Ten or so years ago, I read an article in Mojo Magazine about this obscure artist named Rodriguez who made two great records and disappeared. I kept the image in my head and early last week I read a review of the film, “Searching For Sugar Man.” A week ago, today I walked alone into the intimate setting of the Angelika Theater, one of NYC’s excellent art/indie theaters, to see the film not knowing what to expect or what the music could sound like after 40 years missing in action.
As you can glean from my film review posted last weekend, I became immersed in this artist and his music. I talked friends into seeing the film and accompanied them on different nights so I saw it four times in the space of five days and was not bored for a moment. The music is so powerful that it becomes richer and deeper each time. The only other film I have had repeated theater viewings was “Young Frankenstein,” while in college. Not quite the same thing but both films introduce a character that is rediscovered.
The music in the film was ethereal and moving without being pretentious. The first time I watched “Searching For Sugar Man,” I visited Barnes & Noble to pick up the soundtrack but it was sold out all over the city but due back in stock on Monday. Likewise, his NYC debut at the Highline Ballroom sold out in a day.
As Arlo Guthrie would say, “This is a movement…a conspiracy…or a movement.”
The CD and film open with “Sugar Man” who was a real person in the wilds of Detroit who was a local supplier of goods but not Rodriguez himself so the title is a bit misleading - but what a cool title for a film. Much more appealing than “Searching for Rodriguez. From the first few strums of the guitar and his voice and lyrics, one is hooked. You usually expect the best songs to be upfront, (the Don Was doctrine), but there is nothing on this CD that is less than moving even with repeated listenings. The songs on Searching for Sugarman” put Jeff Tweedy, Ryan Adams, Connor whathisname and countless other emo shoegazers in order. And none of them were born when these tracks were recorded in 1970/71. All 14 tracks are relevant today – the political ones, the social, and romantic ones as well.
"Cause I lost my job two weeks before Christmas and I talked to Jesus at the Sewer and the pope said it was none of his goddamned business. Cause they told me everybody’s gotta pay their dues and I explained that I had overpaid them."
Unbeknownst to Rodriguez, one of tracks, “I Wonder” played a major part of the end to apartheid in South Africa. Bootleg copies of his two records, “Cold Fact” and “Coming From Reality,” only available in South Africa and Australia, changed the face of the anti-apartheid movement by giving them a theme that was both political and social. It also has the most infectious bass line since In-A-Gadda-Da-Vida.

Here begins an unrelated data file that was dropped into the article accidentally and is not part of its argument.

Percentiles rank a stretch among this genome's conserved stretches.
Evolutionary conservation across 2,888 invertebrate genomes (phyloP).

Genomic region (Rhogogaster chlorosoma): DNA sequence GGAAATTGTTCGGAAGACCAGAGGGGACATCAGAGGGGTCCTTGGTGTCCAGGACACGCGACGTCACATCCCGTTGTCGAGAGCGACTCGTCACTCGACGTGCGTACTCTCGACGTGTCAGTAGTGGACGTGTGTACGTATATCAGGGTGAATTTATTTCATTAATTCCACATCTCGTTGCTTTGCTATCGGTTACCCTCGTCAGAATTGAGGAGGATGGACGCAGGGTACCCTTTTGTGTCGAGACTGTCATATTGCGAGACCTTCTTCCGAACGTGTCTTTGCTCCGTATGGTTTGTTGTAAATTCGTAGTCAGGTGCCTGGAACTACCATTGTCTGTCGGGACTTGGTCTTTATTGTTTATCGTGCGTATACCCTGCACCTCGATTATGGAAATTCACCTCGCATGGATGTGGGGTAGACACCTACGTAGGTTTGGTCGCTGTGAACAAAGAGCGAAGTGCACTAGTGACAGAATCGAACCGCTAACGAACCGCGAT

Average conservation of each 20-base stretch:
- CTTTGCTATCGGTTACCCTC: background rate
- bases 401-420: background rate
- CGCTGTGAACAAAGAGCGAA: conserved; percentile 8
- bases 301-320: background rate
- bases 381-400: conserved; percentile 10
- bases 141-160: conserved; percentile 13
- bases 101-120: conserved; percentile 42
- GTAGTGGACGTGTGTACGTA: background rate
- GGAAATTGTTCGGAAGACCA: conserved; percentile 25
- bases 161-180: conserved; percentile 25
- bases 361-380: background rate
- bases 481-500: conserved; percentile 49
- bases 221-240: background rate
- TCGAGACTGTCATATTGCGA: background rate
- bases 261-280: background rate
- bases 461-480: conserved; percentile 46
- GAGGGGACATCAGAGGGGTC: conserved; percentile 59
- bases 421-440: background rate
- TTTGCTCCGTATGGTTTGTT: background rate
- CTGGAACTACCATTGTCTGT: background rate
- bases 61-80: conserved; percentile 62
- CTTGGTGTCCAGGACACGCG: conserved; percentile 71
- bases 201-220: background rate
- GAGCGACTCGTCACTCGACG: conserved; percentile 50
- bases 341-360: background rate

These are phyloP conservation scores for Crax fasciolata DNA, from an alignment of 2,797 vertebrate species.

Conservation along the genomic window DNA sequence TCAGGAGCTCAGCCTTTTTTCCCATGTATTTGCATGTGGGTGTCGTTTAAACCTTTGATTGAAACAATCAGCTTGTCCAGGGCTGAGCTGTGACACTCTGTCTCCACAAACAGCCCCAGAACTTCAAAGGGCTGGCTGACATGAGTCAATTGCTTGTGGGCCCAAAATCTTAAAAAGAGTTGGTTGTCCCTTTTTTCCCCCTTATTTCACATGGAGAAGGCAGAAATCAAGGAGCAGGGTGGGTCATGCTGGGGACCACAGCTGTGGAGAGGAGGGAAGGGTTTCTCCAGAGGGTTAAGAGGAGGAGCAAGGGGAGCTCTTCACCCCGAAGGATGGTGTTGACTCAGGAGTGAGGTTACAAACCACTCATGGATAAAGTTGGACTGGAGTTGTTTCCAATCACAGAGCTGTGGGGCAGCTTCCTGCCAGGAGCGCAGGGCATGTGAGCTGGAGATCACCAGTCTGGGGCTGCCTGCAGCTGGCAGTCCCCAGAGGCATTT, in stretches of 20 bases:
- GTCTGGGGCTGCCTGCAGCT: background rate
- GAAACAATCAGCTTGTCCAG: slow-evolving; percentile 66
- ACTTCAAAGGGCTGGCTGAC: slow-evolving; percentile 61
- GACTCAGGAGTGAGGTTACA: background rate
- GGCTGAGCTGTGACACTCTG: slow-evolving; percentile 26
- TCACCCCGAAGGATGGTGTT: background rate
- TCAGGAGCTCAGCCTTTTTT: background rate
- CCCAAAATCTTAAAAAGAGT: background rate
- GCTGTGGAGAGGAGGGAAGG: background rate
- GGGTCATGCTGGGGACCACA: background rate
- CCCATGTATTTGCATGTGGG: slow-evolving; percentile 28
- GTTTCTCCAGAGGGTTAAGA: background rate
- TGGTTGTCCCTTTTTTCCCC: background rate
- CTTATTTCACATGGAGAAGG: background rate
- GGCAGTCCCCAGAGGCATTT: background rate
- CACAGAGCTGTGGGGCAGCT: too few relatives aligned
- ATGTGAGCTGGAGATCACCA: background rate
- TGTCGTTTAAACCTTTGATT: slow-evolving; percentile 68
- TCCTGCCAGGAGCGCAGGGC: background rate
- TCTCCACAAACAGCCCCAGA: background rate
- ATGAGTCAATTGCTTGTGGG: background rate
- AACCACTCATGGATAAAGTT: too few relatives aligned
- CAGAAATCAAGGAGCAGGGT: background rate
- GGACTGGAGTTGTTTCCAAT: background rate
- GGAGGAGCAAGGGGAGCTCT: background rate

"I wonder how many times you’ve been had and I wonder how many plans have gone bad. I wonder how many times you’ve had sex and do you know who’ll be next. I wonder, I wonder, wonder I do. I wonder how much goin’ have you got and I wonder about your friends who are not and I wonder.
I wonder about the tears in children’s eyes and I wonder about the soldier that dies. I wonder will this hatred ever end I wonder and worry my friend, wonder don’t you?"
The power of the songs in the context of the film is almost overwhelming and I feared it would not transfer to listening to the soundtrack on CD. It does.
The mayor hides the crime rate, councilwoman hesitates, public gets irate but forgets to votate. Garbage ain’t collected, women ain’t protected politicians using people they’re abusing, the mafia’s getting bigger like pollution in the river and you tell me that this is where it’s at.
"I woke up this morning with an ache in my head, I splashed on my clothes as I spilled out of bed, I opened the window to listen to the news but all I got was the establishment’s blues. Gun sales are soaring, housewives fine lives are boring, dive the only answer, smoking causes cancer, the system’s gonna fall soon to an angry young tune and that’s a concrete cold fact."
The lyrics above were written 42 years ago – or was it last week?
"Was it a huntsman or a player that made you pay the cost that now assumes relaxed positions and prostitutes your loss? Were you tortured by your own thirst in the pleasures that you seek that made you Tom the curious, that makes you James the weak?"
This is the song Rodriguez performed on Letterman, with a 12 piece horn and string section and double bass player, and is something all the politicians and Wall Streetersshould hear repeatedly.
Rodriguez closes the CD with the spoken word line:
"Thanks for your time and you can thank for mine and after that’s said, forget it…"
Well, thank God that Rodriguez has been discovered four decades on. He is selling out shows all over the world, not just South Africa, (where he has toured four times since 1998). He is even headling the Royal Albert Hall. So much for obscurity. It makes perfect sense that he would be introduced to the world now. The same sentiments that ran through the country and the world have also resurfaced over the past decade. I think we need Rodriguez more today than when he made this timeless music.
Thank you, Rodriguez.